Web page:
Bushmen win battle for Kalahari home
Botswana’s High Court ruled on Wednesday that more than 1Â 000 Bushmen had been wrongly evicted from ancestral hunting grounds in the Kalahari Desert and should be allowed to return.
The court ruled 2-1 for the Bushmen in the key issues of the case, which saw Africa’s last hunter-gatherers take on one of the continent’s most admired governments in a dispute over diamond-rich land and development priorities.
Judge Mpaphi Phumaphi, who delivered the swing vote in the case, said Botswana had been wrong to force the Bushmen out of the Kalahari reserve by cutting off their livelihood.
“In my view, the simultaneous stoppage of the supply of food rations and the stoppage of hunting licences is tantamount to condemning the remaining residents of the Central Kalahari Game Reserve to death by starvation,” he said.
Roy Sesana, head of the Bushman pressure group and wearing a waistcoat of animal hide over his shirt and tie, did a little dance on coming out of courtroom. “My heart today is nice!” he said in English, then added through an interpreter:
“I’m very, very happy at the outcome.
I’m going to greet my ancestors at home.
My ancestors told me I was going to win.”
Jumanda Gakelebone, another Bushman activist, said: “I’m very very glad. I’m expecting to go back tomorrow [Thursday].”
The Bushmen’s lawyer, Gordon Bennett, said the court had opened the way for the Bushmen to return to lands that their ancestors have lived on for about 20Â 000 years.
“It’s about the right of the applicants to live inside the reserve as long as they want and that’s a marvellous victory,” Bennett said.
The court said it saw no grounds for out-of-court claims by the Bushmen that the government and diamond giant de Beers wanted to clear the land for diamond mining—the basis for a major publicity push by Western pressure groups who have backed the Bushmen’s cause.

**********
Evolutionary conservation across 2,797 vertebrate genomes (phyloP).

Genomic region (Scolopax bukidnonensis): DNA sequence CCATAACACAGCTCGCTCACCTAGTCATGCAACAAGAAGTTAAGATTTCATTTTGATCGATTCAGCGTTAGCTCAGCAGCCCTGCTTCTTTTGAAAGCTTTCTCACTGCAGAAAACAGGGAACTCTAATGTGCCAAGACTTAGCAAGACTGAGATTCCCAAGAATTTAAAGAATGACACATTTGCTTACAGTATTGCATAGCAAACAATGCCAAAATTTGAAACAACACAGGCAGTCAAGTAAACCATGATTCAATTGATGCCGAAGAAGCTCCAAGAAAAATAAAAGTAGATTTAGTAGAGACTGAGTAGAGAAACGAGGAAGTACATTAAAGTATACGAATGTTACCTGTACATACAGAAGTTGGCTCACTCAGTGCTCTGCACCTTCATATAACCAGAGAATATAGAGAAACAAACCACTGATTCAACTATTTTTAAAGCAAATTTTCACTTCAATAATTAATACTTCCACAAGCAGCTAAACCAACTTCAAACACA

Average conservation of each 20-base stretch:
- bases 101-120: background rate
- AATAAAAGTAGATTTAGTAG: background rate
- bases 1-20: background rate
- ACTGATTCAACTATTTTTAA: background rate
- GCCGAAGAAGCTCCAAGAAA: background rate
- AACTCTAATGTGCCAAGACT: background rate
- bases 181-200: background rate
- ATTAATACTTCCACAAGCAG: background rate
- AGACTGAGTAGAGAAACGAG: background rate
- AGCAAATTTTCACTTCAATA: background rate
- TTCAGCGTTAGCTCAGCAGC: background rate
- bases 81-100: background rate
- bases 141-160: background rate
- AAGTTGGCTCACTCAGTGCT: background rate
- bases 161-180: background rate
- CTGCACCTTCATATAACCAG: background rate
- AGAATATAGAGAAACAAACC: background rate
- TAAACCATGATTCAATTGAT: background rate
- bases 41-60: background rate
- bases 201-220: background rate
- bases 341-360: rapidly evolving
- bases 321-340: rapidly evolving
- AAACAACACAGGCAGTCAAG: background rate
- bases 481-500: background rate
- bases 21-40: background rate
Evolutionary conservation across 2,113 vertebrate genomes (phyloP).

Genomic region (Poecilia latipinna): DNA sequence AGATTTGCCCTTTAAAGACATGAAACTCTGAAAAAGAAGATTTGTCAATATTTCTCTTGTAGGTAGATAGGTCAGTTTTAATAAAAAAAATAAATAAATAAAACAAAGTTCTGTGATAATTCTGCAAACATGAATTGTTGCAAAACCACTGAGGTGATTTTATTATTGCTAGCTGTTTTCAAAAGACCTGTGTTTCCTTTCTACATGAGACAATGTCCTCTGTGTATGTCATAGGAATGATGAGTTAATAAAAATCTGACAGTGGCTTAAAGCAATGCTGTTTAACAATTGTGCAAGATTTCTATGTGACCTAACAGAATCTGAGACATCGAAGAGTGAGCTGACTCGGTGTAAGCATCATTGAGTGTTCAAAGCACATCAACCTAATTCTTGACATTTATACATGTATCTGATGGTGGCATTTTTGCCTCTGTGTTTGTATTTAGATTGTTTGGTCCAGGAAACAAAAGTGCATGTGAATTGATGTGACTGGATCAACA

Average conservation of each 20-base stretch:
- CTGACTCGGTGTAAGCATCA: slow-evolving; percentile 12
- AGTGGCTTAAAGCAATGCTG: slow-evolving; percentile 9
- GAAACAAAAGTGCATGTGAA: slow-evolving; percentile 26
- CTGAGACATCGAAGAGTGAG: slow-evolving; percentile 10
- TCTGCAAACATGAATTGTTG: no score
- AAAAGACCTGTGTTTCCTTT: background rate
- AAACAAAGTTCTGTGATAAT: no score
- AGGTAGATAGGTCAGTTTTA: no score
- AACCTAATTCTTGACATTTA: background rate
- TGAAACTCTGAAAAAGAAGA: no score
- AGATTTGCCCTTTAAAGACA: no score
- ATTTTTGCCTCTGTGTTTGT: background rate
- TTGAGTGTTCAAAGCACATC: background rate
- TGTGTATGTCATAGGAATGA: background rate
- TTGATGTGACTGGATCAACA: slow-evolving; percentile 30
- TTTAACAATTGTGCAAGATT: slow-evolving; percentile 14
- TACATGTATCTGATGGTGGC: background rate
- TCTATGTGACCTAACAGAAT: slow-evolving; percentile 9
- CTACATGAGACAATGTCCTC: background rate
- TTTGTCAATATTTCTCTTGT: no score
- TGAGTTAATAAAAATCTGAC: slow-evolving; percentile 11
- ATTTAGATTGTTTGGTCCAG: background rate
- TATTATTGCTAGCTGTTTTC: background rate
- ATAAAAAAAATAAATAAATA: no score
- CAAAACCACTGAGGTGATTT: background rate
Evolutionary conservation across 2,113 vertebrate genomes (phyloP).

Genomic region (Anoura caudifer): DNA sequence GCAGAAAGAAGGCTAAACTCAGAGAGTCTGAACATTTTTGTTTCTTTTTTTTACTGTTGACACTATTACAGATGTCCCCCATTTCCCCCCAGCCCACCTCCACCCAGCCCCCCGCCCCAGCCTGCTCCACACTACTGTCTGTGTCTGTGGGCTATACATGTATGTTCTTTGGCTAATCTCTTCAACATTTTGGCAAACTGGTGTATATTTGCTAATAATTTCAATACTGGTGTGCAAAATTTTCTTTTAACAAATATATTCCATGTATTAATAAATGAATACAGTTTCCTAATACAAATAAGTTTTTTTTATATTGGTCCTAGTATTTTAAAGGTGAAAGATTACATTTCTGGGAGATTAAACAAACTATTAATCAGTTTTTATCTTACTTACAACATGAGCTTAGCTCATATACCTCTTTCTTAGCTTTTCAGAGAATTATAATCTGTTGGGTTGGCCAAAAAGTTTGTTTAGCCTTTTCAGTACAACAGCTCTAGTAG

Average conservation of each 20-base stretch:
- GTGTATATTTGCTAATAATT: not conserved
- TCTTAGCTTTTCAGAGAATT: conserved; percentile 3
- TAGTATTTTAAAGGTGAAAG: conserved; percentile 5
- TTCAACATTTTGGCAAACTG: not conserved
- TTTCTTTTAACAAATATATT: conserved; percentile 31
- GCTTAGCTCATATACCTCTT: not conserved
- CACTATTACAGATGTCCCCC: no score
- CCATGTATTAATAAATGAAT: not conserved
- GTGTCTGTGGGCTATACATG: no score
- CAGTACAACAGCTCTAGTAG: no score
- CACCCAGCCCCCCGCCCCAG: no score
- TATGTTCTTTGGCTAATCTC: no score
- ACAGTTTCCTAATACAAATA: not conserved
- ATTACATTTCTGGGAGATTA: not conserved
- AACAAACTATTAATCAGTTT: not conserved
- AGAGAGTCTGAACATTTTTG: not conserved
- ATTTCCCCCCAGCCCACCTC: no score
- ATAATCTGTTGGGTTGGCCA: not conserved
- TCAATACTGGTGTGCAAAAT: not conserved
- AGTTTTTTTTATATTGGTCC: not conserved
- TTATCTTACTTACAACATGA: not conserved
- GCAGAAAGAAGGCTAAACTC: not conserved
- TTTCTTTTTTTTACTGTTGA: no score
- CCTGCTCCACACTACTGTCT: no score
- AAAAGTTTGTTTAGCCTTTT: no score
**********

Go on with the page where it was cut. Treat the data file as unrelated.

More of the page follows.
Activists say more than 1Â 000 Bushmen want to go back to the Central Kalahari Game Reserve, an area of desert the size of Belgium, which the government has set up as one of Africa’s largest protected nature reserves.
Chief Justice Maruping Dibotelo, delivering a minority opinion ahead of the verdict, said the case should be dismissed.
“The contention of the applicants that the government unlawfully deprived them of their land ... must fail,” he said.
But Judge Unity Dow disagreed, saying Botswana’s government had “failed to take account the knowledge and the culture” of the Bushmen when it expelled them.
“In 2002 they were dispossessed forcibly, unlawfully and without their consent,” she said.
The Bushmen say their way of life was being wiped out as they were re-settled into bleak camps where they were unable to use their traditional hunting skills.
Botswana argued that Western activists, who have won the backing of South African anti-apartheid hero Desmond Tutu and British actress Julie Christie, have romanticised a Bushmen lifestyle that vanished long ago.
It says the Basarwa, also known as the San, are a danger to wildlife, that the Kalahari reserve is a poverty trap that stops the San integrating into society and denies them access to health care and education.
The government resettled about 2Â 000 Bushmen, mostly in 1997 and 2002, and says all but about 24 voluntarily left the reserve. About half of Southern Africa’s 100Â 000 surviving Bushmen live in Botswana.—Reuters